Yes, I know that headline is a tad cliche, but it’s true. We need each other… more than ever.
In order to survive we need pilots, aircraft, fuel and airports. To thrive, we must add pilots, produce state-of-the-art aircraft, have a steady supply of fuel, and a healthy network of airports of all sizes. [Read more…]
California was the first state to attempt to remove the lead from 100LL by lawsuit. Unfortunately, the result of the unsuccessful CEH lawsuit only increased the cost of 100LL in the state.
Now, along comes Oregon, which wants to tax the lead out of 100LL. I have a feeling this method will appeal to other states, so prepare to see it find traction in your state legislature. [Read more…]
While the government begins its testing of four potential 100LL replacements, George Braly and Tim Roehl of General Aviation Modifications Inc. in Oklahoma just finished up yet another test of their unleaded 100-octane avgas — G100UL — at Embry-Riddle Aeronautical University.
The fuel underwent flight testing and engine block testing in one of the school’s carbureted 172s.
“No issues were found,” Roehl reports. “We just lack a couple of other tests to complete our first STC on the 172.”
The U.S. House Appropriations Committee last week approved funding to support continued research into the transition to unleaded avgas for piston-engine aircraft.
Recently, my wife and I decided to take a road trip to Texas to visit friends and fill up on good Cajun and Tex-Mex food. On our return, I stopped to visit GAMI — General Aviation Modifications, Inc. — in Ada, Oklahoma.
GAMI builds and sells a line of parts designed to improve performance for a variety of aviation applications. It is best known for GAMI injectors. The concept of the GAMI injectors is to even out the variation in air/fuel ratios for all the cylinders of an engine. This, combined with proper instrumentation, will allow the pilot to operate on the lean side to peak. I know many people think that operating on the lean side is operating on the dark side and can harm the engine. However, if done properly, it can be done with little or no problem. There are several advantages to operating on the lean side, but the biggest is that you can decrease your fuel consumption by a very significant amount.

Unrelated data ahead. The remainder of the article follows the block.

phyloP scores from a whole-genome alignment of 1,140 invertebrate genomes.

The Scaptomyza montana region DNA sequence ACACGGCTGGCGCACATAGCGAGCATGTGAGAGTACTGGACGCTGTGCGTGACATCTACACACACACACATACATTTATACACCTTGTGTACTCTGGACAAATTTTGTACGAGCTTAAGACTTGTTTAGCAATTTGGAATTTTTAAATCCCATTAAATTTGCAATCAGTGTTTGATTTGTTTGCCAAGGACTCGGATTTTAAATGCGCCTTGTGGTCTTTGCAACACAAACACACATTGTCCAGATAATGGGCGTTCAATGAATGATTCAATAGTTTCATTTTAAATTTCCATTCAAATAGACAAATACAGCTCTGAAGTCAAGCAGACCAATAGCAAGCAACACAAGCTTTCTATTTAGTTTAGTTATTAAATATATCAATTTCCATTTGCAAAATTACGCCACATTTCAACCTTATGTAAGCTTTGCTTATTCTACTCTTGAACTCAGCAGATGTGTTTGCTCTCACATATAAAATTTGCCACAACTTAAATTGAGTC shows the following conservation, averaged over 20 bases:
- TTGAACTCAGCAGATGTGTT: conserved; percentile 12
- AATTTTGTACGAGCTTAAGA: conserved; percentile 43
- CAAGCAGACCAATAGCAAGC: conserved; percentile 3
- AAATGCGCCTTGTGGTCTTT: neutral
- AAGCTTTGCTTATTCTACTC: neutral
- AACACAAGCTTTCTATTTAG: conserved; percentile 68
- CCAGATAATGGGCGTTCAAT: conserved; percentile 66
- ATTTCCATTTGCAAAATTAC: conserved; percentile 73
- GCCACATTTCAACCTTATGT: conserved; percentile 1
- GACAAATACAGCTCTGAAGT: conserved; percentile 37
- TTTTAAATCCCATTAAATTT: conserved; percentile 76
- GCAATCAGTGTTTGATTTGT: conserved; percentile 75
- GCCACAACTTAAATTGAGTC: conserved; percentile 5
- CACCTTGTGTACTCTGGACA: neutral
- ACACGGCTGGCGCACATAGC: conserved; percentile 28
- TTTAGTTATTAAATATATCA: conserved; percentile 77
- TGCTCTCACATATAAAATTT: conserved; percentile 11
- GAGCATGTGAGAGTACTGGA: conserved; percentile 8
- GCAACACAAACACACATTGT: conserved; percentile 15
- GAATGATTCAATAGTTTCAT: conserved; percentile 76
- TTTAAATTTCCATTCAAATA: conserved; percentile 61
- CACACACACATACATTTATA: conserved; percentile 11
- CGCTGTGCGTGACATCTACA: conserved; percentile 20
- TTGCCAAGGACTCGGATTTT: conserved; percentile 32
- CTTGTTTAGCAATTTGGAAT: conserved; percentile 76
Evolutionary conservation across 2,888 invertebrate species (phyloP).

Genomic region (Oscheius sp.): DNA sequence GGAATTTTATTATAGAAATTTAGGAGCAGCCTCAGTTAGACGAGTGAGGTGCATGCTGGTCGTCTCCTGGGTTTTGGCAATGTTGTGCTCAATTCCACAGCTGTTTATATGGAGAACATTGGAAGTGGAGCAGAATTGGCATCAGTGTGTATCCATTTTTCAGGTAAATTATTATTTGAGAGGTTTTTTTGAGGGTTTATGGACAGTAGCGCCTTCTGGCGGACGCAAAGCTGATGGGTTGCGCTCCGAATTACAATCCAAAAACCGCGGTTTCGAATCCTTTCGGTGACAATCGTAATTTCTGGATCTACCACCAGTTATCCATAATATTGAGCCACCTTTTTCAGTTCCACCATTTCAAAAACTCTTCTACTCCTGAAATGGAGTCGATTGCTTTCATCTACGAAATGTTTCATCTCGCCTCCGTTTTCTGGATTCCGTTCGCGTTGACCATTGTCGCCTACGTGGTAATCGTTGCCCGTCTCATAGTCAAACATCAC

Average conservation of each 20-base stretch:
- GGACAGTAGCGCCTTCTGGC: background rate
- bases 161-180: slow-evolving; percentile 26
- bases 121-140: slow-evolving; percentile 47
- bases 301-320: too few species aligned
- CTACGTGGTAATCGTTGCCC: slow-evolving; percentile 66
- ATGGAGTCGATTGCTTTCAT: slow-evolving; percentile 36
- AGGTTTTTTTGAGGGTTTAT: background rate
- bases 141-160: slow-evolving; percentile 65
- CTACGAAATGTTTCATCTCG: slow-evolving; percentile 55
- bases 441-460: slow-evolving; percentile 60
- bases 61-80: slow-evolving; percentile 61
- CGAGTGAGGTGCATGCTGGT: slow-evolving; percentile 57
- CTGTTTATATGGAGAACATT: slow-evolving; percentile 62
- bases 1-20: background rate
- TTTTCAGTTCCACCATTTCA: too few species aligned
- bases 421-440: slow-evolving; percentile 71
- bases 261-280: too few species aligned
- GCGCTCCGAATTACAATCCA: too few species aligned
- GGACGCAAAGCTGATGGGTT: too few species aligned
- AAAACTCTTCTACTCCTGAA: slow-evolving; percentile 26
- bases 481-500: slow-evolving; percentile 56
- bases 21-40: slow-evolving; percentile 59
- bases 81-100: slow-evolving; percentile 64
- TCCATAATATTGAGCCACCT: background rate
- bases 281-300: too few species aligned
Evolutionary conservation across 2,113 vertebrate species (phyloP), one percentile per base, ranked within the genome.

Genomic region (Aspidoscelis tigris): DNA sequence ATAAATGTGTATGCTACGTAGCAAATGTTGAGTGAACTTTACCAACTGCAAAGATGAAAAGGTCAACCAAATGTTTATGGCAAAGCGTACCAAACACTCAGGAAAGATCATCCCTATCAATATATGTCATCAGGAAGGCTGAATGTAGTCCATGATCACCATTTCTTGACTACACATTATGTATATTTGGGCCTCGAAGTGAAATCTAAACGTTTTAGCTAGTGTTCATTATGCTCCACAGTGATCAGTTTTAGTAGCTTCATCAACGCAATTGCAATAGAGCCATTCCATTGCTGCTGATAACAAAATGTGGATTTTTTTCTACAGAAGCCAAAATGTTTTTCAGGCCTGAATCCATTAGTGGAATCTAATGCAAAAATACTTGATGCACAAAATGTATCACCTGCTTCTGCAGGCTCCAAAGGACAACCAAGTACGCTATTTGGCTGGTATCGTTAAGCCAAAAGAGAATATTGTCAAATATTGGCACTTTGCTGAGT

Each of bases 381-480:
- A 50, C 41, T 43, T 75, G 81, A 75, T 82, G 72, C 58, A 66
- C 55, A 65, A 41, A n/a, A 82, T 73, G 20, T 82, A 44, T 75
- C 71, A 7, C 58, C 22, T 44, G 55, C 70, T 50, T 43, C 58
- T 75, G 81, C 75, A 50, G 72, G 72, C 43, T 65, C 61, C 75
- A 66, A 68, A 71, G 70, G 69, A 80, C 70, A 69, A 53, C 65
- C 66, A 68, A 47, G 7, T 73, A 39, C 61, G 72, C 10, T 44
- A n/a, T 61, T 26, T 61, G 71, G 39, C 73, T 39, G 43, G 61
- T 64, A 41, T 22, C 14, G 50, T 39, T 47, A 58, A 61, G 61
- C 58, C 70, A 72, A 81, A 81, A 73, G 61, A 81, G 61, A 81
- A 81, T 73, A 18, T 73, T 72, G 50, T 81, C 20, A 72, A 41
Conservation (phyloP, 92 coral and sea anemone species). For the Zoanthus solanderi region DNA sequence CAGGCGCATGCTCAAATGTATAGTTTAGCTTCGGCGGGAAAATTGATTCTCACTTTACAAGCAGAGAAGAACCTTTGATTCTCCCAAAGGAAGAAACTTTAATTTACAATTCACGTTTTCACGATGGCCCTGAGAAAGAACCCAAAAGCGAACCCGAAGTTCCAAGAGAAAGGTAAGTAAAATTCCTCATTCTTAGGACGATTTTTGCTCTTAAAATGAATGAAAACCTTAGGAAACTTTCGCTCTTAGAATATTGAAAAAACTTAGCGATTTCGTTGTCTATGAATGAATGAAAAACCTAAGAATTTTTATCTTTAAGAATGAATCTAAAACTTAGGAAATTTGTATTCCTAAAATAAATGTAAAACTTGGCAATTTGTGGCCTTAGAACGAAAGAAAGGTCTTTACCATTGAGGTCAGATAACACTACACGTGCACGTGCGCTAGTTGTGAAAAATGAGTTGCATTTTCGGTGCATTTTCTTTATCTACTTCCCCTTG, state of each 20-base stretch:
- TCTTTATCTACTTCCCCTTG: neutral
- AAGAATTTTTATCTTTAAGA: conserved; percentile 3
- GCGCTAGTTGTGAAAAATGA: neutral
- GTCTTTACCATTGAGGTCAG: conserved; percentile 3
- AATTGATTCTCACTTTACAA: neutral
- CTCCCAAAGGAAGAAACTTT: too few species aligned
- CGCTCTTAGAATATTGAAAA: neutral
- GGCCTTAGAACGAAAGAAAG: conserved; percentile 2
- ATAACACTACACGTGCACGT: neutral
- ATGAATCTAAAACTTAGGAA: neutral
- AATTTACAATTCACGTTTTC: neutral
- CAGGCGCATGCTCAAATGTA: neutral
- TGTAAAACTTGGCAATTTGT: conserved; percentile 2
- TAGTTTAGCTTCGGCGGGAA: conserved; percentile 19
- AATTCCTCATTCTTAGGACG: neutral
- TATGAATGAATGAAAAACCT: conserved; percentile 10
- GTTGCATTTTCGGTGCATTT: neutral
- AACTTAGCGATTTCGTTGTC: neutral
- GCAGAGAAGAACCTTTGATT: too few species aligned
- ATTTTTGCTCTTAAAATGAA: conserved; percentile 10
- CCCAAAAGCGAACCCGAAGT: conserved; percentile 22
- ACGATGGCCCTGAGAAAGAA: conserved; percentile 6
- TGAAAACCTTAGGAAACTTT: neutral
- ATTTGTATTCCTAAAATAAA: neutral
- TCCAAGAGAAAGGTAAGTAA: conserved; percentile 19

GAMI’s latest project is to design an unleaded fuel that will satisfy the same engines that presently require 100LL. There are presently three approaches to finding a replacement for 100LL.
Swift Fuels has been working on a 100 octane unleaded avgas for a number of years. I have been, shall we say, less than enthusiastic about the company’s work for various reasons.
However, as of late, the company seems to be making some real progress, so I drove down to Indiana to visit its facility. I am happy to report that although Swift is not “out of the woods” yet, it is making some significant progress.
The end of the year is a time of reflection. As 2011 winds down, my family and I experienced an unreal 19-day stretch that put a great deal into perspective about life and aviation.
Here’s a peek into a public journal:
Nov. 10: My wife, Deb, and I were in the Indianapolis International Airport when we received the news that her Dad’s cancer had spread too far to continue the battle and doctors recommended hospice.